Sweden.— The Ambassador to have the business of the capers reminded to him. N.B.—A severe rule in the treaty 1664–5. His note to me. Our treaty with them to be drawn up by the Committee of the Board, &c. Protestant church at Riga, &c., as they have one Lutheran here, &c.
Denmark.— Their minister to be warned of the capers.
The Foreign Committee. Holland.—1. The negotiation of the peace. i. What function to Sir W. Temple either as to the treaty, as to the preliminaries, as to the conditions of France. V[an] B[euningen] has orders to press our ambassadors to part for the assembly. Sweden presses them. The Chancellor in Sweden the minister. To write to the parties to send their ambassadors. ii. As to the defensive treaty, they think it falls short. Ready upon both, when Sir W. Temple speaks out. 2. The two remaining points of the general Marine Treaty. 3. Du Moulin sent to Montecuccoli. 4. Surinam:— matter well executed. [S.P. Dom., Car. II. 366, p. 25.]
Sept. 13.
The Hopewell, in the Downs.
Thomas Atterbury to Williamson. Last Tuesday we sailed from Gravesend, wind then N.E., and this afternoon anchored here, having had bad weather. The wind is now so fair for us, that I fear we shall not stay to receive letters from shore. We are told that within eight weeks we shall be at Bermuda, from which you shall not fail to have a particular account of the whole voyage. [S.P. Dom., Car. II. 373, No. 119.]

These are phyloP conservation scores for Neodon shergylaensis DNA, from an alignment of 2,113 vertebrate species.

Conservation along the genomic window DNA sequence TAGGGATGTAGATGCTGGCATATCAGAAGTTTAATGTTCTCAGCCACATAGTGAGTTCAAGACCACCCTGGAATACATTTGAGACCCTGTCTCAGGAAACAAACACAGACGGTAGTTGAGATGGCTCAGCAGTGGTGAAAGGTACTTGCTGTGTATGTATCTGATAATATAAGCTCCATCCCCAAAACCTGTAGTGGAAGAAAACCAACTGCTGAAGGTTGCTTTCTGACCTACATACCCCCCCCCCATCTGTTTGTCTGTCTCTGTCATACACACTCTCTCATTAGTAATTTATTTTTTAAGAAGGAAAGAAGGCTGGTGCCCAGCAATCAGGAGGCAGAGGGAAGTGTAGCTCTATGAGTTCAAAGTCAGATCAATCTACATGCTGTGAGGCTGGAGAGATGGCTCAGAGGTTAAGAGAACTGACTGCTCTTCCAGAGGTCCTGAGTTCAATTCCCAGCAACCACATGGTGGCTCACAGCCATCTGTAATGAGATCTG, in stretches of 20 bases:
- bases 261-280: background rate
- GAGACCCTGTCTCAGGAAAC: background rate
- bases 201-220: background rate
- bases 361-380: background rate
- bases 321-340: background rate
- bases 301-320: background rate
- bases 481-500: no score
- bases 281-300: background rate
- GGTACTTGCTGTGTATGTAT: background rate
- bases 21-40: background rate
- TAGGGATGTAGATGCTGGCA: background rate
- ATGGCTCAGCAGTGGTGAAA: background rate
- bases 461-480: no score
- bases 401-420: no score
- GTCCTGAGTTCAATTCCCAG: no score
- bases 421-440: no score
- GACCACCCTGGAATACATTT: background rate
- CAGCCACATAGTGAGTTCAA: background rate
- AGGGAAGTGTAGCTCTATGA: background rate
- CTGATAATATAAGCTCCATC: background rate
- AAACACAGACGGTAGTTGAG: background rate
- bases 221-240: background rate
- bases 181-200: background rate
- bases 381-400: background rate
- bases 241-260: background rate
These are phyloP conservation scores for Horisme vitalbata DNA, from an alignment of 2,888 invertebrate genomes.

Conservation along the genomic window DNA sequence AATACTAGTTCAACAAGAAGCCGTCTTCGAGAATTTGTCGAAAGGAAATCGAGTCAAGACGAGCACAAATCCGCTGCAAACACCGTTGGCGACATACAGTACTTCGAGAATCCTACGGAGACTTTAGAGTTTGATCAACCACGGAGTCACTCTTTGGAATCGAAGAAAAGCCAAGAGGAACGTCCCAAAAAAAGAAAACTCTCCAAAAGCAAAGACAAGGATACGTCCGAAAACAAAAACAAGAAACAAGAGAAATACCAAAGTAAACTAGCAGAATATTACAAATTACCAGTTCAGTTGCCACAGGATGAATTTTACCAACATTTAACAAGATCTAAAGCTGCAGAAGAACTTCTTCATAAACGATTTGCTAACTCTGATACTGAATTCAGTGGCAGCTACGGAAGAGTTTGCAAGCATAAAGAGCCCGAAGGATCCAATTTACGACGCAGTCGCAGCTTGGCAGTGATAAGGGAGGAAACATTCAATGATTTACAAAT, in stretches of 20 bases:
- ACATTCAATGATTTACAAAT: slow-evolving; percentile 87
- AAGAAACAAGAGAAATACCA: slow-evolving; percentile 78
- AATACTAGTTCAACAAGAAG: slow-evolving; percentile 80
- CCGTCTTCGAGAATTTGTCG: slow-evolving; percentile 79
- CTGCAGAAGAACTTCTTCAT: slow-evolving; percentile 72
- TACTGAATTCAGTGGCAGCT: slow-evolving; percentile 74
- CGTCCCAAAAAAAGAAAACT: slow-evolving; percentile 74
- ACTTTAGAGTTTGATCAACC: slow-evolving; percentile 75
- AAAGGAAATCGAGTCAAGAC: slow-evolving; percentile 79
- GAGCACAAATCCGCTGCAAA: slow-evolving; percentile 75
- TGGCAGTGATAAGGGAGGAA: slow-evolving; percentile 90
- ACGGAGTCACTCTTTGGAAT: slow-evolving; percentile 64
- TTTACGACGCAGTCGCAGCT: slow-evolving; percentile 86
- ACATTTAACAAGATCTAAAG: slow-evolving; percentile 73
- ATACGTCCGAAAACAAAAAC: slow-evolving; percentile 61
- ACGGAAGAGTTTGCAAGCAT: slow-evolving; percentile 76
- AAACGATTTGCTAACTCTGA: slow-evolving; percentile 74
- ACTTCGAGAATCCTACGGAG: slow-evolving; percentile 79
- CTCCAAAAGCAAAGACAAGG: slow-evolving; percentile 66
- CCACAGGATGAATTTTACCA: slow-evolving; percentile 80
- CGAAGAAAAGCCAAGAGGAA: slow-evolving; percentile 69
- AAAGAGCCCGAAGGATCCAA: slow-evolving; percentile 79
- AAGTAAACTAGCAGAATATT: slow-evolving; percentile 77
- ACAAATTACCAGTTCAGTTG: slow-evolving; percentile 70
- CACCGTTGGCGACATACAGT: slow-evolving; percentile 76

Sept. 13.
Deal.
Morgan Lodge to Williamson. This morning a flyboat from Ostend coming in at the South Foreland borrowed so much of the shore that she ran aground on a sandbank near Kingsdown, and there sat one whole tide, but with the help of Deal boats and men she is got off this high water and is come into the Downs. She is little damnified. She is a lowndroger bound for London. The Garland, Speedwell, and Deptfordketch are all ready to sail to convoy the herring fishing at Yarmouth, and only stay for a wind, which is at present N.E. and by N. [Ibid. No. 120.]